Wed, Jun 10, 2015 - Page 1 News List

US Army briefly shutters site after alleged hacking


US soldiers carry US and South Korean flags during a combined division activation ceremony at a US military base just north of Seoul on Wednesday last week.

Photo: AFP

The US Army’s official Web site was hacked on Monday with messages denouncing Washington’s training of rebel fighters inside Syria, but no information was stolen, officials said.

As a result of the hacking, the army decided to temporarily shut down the Web site, which is designed for the general public with basic information and does not contain classified or personal data, officials said.

“Your commanders admit they are training the people they have sent you to die fighting,” one of the messages said.

The so-called “Syrian Electronic Army” took credit for the purported hack and posted the messages on its Twitter account. The group has been blamed for hacks and denial-of-service attacks that have condemned rebel forces fighting the Syrian regime.

“Today an element of the service provider’s content was compromised,” army spokesman Brigadier General Malcolm Frost said in a statement.

“After this came to our attention, the army took appropriate preventive measures to ensure there was no breach of army data by taking down the Web site temporarily,” Frost said.

The pro-Syrian government group has been linked to the hacking of numerous news media sites in recent years, including the Twitter account of the photography service of Agency France-Presse.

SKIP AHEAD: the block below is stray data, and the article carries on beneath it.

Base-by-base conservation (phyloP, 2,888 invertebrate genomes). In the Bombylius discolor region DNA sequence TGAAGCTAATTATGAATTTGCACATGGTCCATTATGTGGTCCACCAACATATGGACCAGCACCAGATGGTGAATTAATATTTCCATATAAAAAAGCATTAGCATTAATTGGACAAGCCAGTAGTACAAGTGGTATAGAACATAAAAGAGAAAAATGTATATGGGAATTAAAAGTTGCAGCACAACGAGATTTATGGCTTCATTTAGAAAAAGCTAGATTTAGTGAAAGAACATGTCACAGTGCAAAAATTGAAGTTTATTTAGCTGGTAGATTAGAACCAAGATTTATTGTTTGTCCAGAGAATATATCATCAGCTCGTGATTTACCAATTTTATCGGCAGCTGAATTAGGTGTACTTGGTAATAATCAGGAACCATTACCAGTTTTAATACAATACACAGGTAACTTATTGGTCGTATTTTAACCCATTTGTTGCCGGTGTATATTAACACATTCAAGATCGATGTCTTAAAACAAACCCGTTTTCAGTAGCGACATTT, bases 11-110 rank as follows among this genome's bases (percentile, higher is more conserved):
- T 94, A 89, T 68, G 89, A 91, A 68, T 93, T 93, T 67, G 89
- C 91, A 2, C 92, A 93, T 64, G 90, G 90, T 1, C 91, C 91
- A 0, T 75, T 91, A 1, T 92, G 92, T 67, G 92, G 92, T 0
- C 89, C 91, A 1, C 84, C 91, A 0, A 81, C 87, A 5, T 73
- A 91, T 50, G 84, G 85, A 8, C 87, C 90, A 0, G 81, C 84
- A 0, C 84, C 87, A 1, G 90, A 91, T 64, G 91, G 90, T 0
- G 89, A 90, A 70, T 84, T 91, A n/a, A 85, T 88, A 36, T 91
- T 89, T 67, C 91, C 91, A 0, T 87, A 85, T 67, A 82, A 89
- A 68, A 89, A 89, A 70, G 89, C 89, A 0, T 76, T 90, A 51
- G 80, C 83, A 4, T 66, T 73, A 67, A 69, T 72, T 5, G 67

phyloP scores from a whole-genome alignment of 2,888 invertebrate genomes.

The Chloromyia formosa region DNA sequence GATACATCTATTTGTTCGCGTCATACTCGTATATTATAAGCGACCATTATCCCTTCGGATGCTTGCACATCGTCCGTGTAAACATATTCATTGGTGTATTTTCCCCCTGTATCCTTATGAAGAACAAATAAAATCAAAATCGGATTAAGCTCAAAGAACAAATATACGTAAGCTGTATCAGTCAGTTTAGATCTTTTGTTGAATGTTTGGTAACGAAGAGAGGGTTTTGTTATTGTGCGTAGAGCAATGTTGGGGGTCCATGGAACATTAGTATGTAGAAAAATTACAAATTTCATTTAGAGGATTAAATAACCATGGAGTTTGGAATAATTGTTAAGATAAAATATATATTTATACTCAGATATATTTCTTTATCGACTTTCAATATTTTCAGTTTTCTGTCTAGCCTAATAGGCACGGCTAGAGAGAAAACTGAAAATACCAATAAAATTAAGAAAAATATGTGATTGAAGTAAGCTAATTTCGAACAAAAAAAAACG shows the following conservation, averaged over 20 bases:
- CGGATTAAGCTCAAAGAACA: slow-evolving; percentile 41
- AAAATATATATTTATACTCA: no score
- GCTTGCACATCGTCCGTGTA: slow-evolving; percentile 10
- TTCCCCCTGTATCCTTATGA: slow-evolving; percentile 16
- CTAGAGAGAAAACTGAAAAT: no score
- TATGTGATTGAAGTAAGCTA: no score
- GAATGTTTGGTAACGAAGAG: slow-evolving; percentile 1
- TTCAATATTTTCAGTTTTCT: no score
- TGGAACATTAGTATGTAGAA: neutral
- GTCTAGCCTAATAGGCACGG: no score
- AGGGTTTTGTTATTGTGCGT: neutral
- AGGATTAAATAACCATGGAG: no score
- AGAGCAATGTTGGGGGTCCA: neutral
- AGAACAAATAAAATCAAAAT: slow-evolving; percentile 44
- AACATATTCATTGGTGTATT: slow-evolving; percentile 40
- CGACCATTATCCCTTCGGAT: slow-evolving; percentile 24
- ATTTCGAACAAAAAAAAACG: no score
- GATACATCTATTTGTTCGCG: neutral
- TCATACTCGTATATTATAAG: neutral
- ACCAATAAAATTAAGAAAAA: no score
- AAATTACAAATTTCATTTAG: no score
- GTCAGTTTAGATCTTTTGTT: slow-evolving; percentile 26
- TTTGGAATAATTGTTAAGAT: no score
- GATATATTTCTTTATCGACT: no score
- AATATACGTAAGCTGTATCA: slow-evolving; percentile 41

It created confusion in the stock market briefly in 2013 when it put out a fake tweet falsely claiming the White House was under attack.

Officials said it was possibly the first time a US military Web site had been penetrated, as previous hacking had targeted Twitter accounts.

The social media accounts of US Central Command, which oversees US forces in the Middle East, were hacked in January with messages promoting the Islamic State group. Central Command’s Twitter and YouTube accounts were temporarily suspended as a result, but no sensitive data was compromised, officials said.

US officials at the time called the assault on the CENTCOM Twitter “cybervandalism.”

The hack on the army’s Web site came days after a cyberassault might have compromised the personal information of 4 million US government workers.

US officials and lawmakers said they suspected China was behind that breach.

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